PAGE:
- Pick matte or honed finishes – Glossy tiles show water marks while matte or textured finishes hide wall flaws.
- Use mesh-backed mosaics – Mesh backing provides stability and easier installation for mosaics.
- Choose rectangular subway tiles – Subway tile shapes are versatile and give a sense of height on walls.
- Contrast grout and tile colors – To make tiles stand out, select a contrasting grout color.
- Limit bold patterns – Busy or bold patterns can be overwhelming on a backsplash. Opt for solid colored or simple tiles.
- Consider special trim – Bullnose, chair rail, or listello trim adds finished edges.
With some clever mixing and matching, floor tiles can gain new life on your backsplash and give your space a stylish focal point.
Popular Types of Tile for Backsplashes
Looking for ideas on types of tile to use for your backsplash? Here are some of the most popular options:
A classic 3×6 rectangular glossy or matte ceramic tile. Available in endless colors and easily creates patterns.
Small glass mosaics reflect light. Often used for accents rather than whole backsplashes.
Marble, travertine, and granite backsplashes provide natural texture. Need sealing to prevent stains.
Stainless steel, tin, copper, and aluminum tiles give an industrial vibe. Great accent material.
Porcelain is dense, water-resistant, and grout-lines can be minimal. Mimics natural materials.
Tiny mosaic tiles made from glass, ceramic, or stone are used to create images or patterns.
FAQs about Using Floor Tile for Backsplashes
Can you put porcelain floor tile on a backsplash?
Yes, porcelain floor tiles can be installed on backsplashes if the tiles are rated for wall use. The dense, water-resistant material is well suited to kitchen backsplash use.
What thinset do you use for floor tile backsplash?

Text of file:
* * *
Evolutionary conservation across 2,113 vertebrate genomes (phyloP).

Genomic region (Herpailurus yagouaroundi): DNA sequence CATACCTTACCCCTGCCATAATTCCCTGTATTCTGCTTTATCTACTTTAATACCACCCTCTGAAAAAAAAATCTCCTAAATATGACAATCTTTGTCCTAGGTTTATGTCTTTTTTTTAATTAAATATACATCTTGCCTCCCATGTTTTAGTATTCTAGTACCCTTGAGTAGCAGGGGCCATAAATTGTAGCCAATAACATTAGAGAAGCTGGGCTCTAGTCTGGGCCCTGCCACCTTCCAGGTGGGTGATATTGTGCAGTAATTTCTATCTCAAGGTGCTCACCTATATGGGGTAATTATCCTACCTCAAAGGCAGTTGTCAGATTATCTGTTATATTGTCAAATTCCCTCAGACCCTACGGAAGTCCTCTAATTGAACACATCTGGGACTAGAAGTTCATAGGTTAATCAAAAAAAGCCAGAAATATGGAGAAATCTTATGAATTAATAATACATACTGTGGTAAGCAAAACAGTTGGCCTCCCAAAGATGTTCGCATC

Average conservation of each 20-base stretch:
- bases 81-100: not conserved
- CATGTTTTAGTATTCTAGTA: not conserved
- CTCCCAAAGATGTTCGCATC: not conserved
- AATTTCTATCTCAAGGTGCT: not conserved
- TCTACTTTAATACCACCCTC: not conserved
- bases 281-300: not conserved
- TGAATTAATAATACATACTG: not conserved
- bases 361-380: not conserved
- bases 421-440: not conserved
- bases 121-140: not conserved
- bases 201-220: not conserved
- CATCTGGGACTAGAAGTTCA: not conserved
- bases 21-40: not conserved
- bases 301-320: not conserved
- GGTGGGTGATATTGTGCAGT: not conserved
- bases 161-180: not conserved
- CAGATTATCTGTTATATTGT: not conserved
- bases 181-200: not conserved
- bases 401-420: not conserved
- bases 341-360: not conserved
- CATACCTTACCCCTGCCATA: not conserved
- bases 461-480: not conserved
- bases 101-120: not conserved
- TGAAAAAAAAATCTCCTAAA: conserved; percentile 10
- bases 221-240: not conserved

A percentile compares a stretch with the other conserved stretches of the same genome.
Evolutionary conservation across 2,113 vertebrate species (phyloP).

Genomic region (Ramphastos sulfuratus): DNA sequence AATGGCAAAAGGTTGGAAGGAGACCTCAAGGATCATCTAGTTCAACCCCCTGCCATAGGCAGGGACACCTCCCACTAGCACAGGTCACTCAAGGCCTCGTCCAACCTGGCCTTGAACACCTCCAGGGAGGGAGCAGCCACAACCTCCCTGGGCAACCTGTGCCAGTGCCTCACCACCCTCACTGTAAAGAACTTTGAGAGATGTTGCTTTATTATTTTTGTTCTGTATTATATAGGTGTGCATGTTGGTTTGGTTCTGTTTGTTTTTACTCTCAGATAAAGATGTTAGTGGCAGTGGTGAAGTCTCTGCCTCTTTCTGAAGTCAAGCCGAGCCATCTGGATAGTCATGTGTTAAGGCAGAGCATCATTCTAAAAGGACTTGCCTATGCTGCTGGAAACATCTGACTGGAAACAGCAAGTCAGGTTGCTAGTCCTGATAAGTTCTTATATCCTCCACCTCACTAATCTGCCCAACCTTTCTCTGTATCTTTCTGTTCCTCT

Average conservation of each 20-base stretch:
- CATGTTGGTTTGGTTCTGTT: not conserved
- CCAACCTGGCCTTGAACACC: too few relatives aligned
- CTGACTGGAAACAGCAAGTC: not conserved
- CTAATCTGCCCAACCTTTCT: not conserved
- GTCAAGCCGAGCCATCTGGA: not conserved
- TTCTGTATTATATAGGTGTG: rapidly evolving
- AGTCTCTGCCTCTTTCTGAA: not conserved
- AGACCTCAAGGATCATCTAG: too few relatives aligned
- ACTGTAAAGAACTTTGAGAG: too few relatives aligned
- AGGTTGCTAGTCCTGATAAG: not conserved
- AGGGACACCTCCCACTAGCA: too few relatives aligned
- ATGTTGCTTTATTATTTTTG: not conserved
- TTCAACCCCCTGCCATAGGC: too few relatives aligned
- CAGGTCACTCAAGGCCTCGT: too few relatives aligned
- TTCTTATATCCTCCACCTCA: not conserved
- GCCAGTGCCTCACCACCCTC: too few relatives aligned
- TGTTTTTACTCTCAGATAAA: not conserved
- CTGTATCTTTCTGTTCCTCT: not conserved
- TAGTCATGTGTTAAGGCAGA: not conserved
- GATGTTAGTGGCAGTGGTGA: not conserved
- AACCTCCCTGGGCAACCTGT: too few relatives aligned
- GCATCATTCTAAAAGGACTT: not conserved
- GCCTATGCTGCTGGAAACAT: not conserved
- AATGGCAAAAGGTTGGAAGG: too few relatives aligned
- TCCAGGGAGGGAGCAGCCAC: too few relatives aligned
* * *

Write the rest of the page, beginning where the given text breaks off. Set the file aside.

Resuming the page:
It’s best to use a wall tile thinset adhesive when installing floor tile vertically for backsplashes. The thinner consistency provides the right amount of grip.
Should tiles on a backsplash go all the way to the ceiling?
Backsplash tiles do not necessarily need to go all the way to the ceiling. Standard height is 4-6 inches above the countertop. Optional trim can be added to finish the top edge.
What is the maximum size tile for a backsplash?
6×6 inch tiles are about the largest size recommended for backsplash use without requiring special installation techniques. Mosaics, subways, and tiles under 4×4 inches are better options.
Can you put tile over existing backsplash?
In some cases, yes. Small wall tiles like mosaics, pennny tiles, or glass tiles can be installed over an existing backsplash. Larger tiles will require removal of old backsplash first.
How do you cut floor tile for a backsplash?
Use a wet saw with a diamond blade to accurately cut ceramic, porcelain, or stone floor tiles to size for your backsplash installation. Always wear safety gear when cutting tile.
Installing floor tile as a backsplash can give your kitchen or bathroom a unique, high-end custom look. Honed, textured, small format, and porcelain tiles work particularly well on backsplashes and provide a practical accent that is easy to clean.
With proper preparation of the wall surface and using quality thinset mortars and grouts suited for walls, floor tiles can be incorporated into backsplash designs. Be sure to choose tiles rated for high humidity and wall use.
Get creative with shapes, patterns, mixes of materials, and trim to create a backsplash that becomes a true decorative focal point using durable floor tiles.